Paige Allen ’21, Amy Jeon ’21, and James Packman ’21 have won the 2021 Moses Taylor Pyne Honor Prize, the highest general distinction an undergraduate can receive.
This honor was established in 1921 in remembrance of Moses Taylor Pyne, Class of 1877, who was a University trustee for 36 years after graduating, and consists of income “up to the prevailing comprehensive fee for one academic year.” Previous honorees include U.S. Supreme Court Justice Sonia Sotomayor ’76 and former Sen. Paul Sarbanes ’54 (D-Md.). Pyne is also the namesake of Pyne Hall and the M. Taylor Pyne Professorship.
Allen is concentrating in English and pursuing certificates in creative writing, humanistic studies, music theater, and theater. She has received several accolades at the University, including the Shapiro Prize for Academic Excellence in 2018 and 2019 and the Outstanding Work Award from the Programs in Theater and Music Theater in 2018, 2019, and 2020.
Allen has been deeply involved in the humanities, theater, and literature at the University, including completing the Humanities Sequence in her first year, serving as the former president of the Princeton University Players, and running her own theater review blog, The College Critic.
“Receiving this honor leads me to reflect on all the communities that shaped me and served as my homes at Princeton, including student-led groups such as Princeton University Players and The Daily Princetonian, where I found support and mentorship from my peers,” Allen wrote in an email to the ‘Prince.’ “I view the Pyne Prize as representative of the relationships I've made with my friends, professors, and mentors while at Princeton and of all that I hope to give back in some way.”
Allen also serves as a Lewis Center for the Arts peer arts adviser, a head Writing Center fellow, and a former head editor of The Prospect section of the ‘Prince.’
“By studying and telling stories in numerous forms, I have gained a better understanding of the power of narrative, the responsibility of storytellers, and the practice of empathy,” Allen said.
After graduating, Allen intends to pursue a master’s degree in gender and sexuality studies in the United Kingdom.
Jeon is a Princeton School of Public and International Affairs (SPIA) concentrator pursuing a certificate in statistics and machine learning. She has previously earned the 2019 Shapiro Prize for Academic Excellence and the SPIA R.W. van de Velde Award for her junior independent work.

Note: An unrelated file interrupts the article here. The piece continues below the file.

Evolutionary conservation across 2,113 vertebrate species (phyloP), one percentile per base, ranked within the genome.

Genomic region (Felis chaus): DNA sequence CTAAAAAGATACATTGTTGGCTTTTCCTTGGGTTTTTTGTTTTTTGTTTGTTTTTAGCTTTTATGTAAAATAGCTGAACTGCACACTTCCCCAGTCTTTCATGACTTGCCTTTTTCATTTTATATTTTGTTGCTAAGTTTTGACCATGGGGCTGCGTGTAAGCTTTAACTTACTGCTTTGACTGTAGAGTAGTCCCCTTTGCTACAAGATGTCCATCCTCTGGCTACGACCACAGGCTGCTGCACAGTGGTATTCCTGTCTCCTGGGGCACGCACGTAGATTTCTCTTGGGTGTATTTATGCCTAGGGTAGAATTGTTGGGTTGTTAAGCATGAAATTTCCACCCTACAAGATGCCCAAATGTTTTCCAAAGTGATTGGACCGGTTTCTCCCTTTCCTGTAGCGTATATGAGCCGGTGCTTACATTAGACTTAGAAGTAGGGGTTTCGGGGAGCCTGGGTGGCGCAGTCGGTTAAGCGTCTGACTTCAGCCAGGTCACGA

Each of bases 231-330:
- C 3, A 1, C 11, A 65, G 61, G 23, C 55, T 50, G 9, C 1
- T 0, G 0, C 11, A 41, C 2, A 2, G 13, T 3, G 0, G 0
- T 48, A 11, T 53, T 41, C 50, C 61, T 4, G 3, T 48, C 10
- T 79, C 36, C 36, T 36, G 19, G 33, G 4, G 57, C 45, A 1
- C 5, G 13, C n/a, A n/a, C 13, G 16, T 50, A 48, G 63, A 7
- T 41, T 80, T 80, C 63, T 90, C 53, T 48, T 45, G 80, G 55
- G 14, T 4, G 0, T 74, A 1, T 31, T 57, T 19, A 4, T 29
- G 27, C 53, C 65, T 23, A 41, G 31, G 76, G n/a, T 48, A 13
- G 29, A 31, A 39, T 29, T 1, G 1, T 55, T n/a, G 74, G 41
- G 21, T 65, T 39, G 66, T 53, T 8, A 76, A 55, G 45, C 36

“I feel deeply honored and blessed to receive this prize, which I credit not to myself alone but to the many professors, administrators, and preceptors who encouraged and mentored me over the years,” Jeon said. “To me, Princeton represents the people who have enriched my life and studies, from the friends who laughed and worked alongside me to the campus communities that welcomed me. Most of all, I give thanks to my family, who guided and supported me every step of the way.”
Her leadership positions include serving as a peer academic adviser for Butler College, former director of program and Whig Party Chair of the American Whig-Cliosophic Society, and a violinist in the University’s Sinfonia Orchestra.
Jeon has also been involved in various service projects, including interning at the Lutheran Immigration and Refugee Service advocacy office in Washington, D.C. through the Office of Religious Life and volunteering as a tutor-mentor and project leader for Community House.
“[Interning] was a richly meaningful and rewarding experience. I spent my weekends interviewing refugees and asylees to document their oft-overlooked roles in America’s development,” Jeon said.
Jeon plans to attend law school and pursue a career in nonprofit advocacy and policy work after graduation.
Packman is a psychology concentrator pursuing a certificate in East Asian studies. He also received the 2019 Shapiro Prize for Academic Excellence and the Howard Crosby Warren Junior Prize in Psychology and was named a Scholar in the Nation’s Service Initiative (SINSI)’s Frank C. Carlucci ’52 Scholar in 2019.
“I was totally floored when I was told about [the prize] on Monday. I'm still trying to wrap my head around. It is an incredibly humbling honor,” Packman wrote in email to the ‘Prince.’
“[T]his prize serves as a reminder that I have a responsibility to acknowledge the privilege I enjoy and to use that privilege to give back to the world as much as I possibly can. Of course, I have to keep in mind that I am absolutely not a ‘white savior,’ nor do I want to see myself that way,” he noted. “So I would say that my reaction is one of mixed responsibility and humility (or at least, that's the ideal to which I aspire). This definitely wouldn't have happened without the bonds I've forged with all the friends I've made along the way.”
Packman has also served as president and foil fencer with the Princeton Fencing Club, president and a drummer for the Princeton University Rock Ensemble (PURE), a CONTACT volunteer, and student member of and consultant to Center for Jewish Life’s board of directors. He was also an inaugural member of the Center’s Jewish Leaders Advisory Board.
Packman intends to pursue a career as a clinical psychologist.
Pyne Prize winners are usually honored at the yearly Alumni Day in February, but the University is still looking into how to celebrate the three seniors as a community.